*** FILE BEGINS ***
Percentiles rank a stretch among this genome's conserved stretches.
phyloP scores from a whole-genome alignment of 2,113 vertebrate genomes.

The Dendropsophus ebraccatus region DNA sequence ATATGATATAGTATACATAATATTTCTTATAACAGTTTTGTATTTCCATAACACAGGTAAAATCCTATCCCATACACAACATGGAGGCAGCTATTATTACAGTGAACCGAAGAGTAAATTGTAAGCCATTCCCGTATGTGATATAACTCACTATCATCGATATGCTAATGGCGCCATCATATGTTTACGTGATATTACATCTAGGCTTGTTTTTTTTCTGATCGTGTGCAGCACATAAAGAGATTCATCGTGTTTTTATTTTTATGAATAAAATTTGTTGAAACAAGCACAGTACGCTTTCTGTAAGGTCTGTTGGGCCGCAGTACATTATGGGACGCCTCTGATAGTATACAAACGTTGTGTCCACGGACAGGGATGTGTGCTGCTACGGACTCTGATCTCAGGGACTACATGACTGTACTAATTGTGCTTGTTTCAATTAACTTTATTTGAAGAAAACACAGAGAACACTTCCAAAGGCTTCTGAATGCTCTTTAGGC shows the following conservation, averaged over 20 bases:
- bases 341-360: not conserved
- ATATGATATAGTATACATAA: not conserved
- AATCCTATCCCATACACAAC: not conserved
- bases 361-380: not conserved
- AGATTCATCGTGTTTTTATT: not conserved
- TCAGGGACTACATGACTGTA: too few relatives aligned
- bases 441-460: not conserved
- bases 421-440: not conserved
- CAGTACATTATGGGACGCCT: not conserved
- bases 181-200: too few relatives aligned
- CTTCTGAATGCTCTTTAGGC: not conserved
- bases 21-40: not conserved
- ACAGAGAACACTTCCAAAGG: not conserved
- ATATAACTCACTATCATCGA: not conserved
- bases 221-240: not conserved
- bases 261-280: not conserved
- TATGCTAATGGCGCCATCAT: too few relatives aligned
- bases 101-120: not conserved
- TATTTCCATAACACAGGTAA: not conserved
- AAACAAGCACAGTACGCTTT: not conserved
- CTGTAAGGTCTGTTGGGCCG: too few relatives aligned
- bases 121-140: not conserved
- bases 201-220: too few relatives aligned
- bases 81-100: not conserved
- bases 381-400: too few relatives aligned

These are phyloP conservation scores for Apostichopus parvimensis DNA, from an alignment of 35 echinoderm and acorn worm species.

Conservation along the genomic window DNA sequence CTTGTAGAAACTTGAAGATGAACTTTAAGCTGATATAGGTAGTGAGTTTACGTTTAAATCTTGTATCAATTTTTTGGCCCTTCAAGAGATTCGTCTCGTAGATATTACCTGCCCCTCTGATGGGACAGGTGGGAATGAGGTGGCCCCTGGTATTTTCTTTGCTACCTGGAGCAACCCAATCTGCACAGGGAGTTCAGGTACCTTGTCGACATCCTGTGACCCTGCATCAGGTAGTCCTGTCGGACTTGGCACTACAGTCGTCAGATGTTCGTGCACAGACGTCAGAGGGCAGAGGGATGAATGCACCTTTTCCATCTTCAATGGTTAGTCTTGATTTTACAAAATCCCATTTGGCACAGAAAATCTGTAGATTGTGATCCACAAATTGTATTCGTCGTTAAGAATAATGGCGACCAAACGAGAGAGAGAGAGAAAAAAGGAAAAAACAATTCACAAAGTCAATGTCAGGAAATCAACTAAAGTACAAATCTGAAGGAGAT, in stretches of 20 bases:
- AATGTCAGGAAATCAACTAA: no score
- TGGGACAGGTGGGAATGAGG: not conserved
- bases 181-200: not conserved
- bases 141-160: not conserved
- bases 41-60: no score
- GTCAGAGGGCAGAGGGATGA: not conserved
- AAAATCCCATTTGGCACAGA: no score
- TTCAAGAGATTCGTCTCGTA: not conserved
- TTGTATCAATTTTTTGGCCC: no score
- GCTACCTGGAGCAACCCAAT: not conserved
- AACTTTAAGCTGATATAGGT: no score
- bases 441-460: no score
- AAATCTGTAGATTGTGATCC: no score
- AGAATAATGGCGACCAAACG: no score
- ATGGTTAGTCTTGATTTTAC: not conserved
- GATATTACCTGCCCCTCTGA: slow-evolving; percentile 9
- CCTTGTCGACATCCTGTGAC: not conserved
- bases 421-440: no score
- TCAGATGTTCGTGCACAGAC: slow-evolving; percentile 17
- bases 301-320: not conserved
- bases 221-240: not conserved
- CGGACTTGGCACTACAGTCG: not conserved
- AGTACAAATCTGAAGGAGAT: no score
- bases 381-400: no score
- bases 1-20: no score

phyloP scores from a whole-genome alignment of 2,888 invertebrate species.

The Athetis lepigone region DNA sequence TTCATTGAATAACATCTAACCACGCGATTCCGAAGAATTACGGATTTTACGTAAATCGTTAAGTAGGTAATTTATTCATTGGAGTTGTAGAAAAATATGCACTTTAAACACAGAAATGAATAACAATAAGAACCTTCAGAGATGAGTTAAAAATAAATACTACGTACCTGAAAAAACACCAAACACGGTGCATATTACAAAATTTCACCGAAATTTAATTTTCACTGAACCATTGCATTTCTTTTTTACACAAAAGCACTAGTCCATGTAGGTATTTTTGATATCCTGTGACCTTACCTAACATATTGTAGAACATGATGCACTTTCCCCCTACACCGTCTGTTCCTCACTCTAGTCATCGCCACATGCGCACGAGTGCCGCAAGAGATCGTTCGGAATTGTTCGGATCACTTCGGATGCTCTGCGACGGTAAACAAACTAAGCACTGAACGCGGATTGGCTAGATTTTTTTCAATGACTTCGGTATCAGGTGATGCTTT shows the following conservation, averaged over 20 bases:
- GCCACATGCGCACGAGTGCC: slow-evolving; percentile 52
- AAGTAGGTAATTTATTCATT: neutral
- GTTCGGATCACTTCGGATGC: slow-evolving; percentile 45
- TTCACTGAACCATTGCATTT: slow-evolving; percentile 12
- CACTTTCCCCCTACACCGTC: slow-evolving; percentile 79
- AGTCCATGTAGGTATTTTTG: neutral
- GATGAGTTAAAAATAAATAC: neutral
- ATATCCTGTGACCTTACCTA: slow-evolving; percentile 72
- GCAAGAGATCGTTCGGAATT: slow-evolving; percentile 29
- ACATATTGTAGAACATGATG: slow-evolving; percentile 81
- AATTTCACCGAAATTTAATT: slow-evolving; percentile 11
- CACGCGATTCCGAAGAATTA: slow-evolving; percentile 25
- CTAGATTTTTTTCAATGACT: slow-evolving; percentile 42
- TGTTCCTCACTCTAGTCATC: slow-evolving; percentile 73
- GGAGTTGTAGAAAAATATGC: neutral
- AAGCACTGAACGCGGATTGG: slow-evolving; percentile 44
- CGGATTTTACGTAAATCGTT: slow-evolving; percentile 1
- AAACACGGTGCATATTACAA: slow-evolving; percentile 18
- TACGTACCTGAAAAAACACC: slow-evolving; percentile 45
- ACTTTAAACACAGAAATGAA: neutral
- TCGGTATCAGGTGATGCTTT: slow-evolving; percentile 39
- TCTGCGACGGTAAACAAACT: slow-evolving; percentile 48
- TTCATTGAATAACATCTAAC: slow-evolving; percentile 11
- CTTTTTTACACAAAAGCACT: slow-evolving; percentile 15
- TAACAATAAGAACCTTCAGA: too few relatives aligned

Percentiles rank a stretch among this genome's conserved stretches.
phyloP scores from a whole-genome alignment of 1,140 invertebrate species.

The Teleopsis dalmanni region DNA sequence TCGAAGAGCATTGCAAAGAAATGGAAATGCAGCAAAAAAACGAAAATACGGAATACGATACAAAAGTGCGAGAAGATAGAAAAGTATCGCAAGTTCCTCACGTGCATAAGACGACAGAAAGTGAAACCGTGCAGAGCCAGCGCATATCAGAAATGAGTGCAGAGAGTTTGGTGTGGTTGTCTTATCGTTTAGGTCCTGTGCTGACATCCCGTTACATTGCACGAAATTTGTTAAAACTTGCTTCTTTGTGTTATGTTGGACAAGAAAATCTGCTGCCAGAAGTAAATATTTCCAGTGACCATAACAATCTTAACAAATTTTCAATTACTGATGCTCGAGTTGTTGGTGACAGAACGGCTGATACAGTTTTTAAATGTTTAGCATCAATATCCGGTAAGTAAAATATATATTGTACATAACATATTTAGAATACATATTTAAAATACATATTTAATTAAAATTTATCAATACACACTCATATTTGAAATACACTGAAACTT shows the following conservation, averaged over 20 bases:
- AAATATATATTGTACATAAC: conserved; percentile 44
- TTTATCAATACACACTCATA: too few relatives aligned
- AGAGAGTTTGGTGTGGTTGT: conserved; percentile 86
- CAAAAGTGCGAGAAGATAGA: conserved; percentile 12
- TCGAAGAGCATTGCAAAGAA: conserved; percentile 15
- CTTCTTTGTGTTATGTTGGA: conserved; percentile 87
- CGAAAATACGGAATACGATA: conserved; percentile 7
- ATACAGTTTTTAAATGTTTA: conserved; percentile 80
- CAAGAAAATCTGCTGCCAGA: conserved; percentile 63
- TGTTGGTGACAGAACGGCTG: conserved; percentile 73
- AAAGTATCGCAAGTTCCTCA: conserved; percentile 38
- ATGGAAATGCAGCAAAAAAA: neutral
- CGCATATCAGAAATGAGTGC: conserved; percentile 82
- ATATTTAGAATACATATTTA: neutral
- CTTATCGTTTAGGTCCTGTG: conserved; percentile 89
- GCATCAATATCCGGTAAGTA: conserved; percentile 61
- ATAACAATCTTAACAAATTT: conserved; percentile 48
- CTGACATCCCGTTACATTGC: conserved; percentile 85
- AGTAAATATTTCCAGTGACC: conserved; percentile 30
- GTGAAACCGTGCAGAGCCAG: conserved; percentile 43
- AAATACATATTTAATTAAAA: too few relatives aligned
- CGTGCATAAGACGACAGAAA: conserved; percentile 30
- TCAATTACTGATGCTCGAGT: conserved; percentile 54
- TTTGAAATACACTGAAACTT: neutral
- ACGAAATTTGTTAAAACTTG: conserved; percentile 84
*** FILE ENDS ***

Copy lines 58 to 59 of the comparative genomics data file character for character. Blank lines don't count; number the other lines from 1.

- GCCACATGCGCACGAGTGCC: slow-evolving; percentile 52
- AAGTAGGTAATTTATTCATT: neutral